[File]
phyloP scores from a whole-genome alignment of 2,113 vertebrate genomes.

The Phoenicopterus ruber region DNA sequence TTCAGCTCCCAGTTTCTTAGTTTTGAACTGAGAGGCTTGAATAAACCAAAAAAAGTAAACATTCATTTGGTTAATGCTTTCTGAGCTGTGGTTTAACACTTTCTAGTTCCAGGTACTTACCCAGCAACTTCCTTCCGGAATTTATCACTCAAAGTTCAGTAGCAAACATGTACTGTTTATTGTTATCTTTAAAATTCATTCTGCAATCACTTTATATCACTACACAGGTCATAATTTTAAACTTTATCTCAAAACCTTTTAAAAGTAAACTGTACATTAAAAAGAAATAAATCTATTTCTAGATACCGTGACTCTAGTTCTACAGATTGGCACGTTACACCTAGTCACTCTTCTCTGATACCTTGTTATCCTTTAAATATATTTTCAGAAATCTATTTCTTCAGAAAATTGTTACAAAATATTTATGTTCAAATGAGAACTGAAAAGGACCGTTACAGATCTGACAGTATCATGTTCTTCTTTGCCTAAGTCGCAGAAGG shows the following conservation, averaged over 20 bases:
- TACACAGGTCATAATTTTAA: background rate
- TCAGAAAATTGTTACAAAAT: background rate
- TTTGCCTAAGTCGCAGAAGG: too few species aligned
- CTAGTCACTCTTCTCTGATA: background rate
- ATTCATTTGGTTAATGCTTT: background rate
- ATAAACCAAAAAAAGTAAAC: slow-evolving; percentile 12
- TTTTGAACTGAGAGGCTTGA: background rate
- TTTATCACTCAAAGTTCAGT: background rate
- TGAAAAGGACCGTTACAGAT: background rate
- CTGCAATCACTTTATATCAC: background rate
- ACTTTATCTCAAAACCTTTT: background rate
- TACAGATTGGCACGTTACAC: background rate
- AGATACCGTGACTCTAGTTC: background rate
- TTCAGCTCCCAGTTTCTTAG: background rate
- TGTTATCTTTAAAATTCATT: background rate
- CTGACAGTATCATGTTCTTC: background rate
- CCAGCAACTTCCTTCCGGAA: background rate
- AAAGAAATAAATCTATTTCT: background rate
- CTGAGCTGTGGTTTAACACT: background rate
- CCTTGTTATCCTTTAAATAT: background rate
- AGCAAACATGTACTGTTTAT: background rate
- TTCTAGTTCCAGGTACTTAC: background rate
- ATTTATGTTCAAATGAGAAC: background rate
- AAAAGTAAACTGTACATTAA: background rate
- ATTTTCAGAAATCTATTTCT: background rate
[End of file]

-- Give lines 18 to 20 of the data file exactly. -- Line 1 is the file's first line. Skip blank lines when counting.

- CTGACAGTATCATGTTCTTC: background rate
- CCAGCAACTTCCTTCCGGAA: background rate
- AAAGAAATAAATCTATTTCT: background rate